• Revelate Mag-Tank 2000
• Revelate Jerry Can
• Revelate prototype ‘bucket’ panniers
• Revelate Pole Cat cargo bags X2 for fork
• Revelate Joey downtube bag
• Wolftooth B-Rad mini roll-top bag
• Tent: Big Agnes Copper Spur HV UL 2 bikepacking – footprint, pegs and poles
• InReach SE (used for updating our location each night, communication via satellite text/email, and emergency locator beacon)
• GoPro Hero 3 Silver, handlebar and helmet mounts
• Mini tripod for GoPro
• Solar charged pop-up light
• Steripen Ultra (USB rechargeable)
• Sawyer Mini water filter (for dirty water and backup for Steripen)
• Battery charger (we use rechargeable batteries for head torches and GPS)
• Spare rechargeable batteries
• First aid kit: paracetamol, ibuprofen, codeine, antibiotic ointment, bandaids, steristrips, suture kit, non-stick dressings, bandage, tape, antihistamines, antibiotics, gastro-soothe, Diamox
• 600ml MSR stove fuel bottle
• Frypan, pot gripper, mini wooden spatula

• Tent: Big Agnes Copper Spur HV UL 2 bikepacking – inner canopy and fly
• Garmin Etrex 20x GPS (handlebar mounted)
• Stove: MSR Whisperlite International
• Windshield for stove
• 1l cooking pot (cheap local aluminium pot)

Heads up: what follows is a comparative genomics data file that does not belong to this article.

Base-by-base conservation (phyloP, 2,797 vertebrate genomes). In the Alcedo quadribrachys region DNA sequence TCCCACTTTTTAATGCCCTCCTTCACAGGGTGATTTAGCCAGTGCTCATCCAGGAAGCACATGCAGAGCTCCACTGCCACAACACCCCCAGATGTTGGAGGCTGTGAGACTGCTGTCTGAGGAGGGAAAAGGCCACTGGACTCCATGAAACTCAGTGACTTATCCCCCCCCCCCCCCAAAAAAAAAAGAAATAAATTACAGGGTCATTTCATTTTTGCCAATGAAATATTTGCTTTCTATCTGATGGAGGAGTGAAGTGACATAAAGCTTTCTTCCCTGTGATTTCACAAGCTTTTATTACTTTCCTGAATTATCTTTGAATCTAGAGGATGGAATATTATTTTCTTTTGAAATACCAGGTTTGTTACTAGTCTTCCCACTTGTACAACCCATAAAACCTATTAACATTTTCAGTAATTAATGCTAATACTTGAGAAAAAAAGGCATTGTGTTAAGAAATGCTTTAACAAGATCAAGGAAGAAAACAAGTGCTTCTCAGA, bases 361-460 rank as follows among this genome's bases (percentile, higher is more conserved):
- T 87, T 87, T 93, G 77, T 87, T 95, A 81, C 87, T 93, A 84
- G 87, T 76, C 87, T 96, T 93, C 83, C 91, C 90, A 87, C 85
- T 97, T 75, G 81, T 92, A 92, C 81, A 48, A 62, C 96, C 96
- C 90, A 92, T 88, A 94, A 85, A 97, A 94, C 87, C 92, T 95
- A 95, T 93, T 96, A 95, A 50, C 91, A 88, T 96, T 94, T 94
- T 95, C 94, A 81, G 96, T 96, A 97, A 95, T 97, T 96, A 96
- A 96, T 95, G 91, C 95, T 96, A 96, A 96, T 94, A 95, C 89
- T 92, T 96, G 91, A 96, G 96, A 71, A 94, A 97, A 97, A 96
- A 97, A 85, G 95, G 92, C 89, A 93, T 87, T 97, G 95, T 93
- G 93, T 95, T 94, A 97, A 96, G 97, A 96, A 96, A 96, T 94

• Cigarette lighter x2
• 500ml plastic bowl x2 (all eating/drinking duties)
• Pocket knife, SOG Flash II

Spares & tools carried by Hana
• Bike pump: Lezyne Micro floor drive (the best pump ever!)
• 1 spare tube
• Bike lock, lightweight cable (to stop opportunists)
• Biomaxa Biolube chain lube. Toothbrush and rag for cleaning.
• Biomaxa Pro Ride Chamois Cream
• 2 oz bottle of tyre sealant
• Tube patch kit
• 2mm allen gear for brake adjustment
• Very small adjustable wrench
• 2 x spare rack/water bottle screws and nylock nuts
• 1 x spare seatpost binder bolt
• Spare Wolftooth rack mount
• Small section of 12 speed chain (for serious chain breakages)
• 2 x 12 speed chain ‘quicklinks’
• 1 x spare brake cable
• 2 x spare shifter cables
• Tyre boots (cut from old road tubeless tyres)
• Tubeless tyre plugs – Strips of Bacon
• Spare disc brake pads (2-4 pairs depending how remote we are)
• Cable end caps (x2)
• Assorted cable ties
• Length of duct tape and electrical tape (wrapped around pump)
• Repair kit: needles, thread (also for tyre repairs), patches for mats and tent, tent pole repair sleeve

Spares & tools carried by Mark
• Wolftooth Encase Bar Kit 1 tool system (includes chainbreaker)
• Wolftooth Pack Pliers (chain quicklink tool)
• Park Tools valve core tool (VC-1)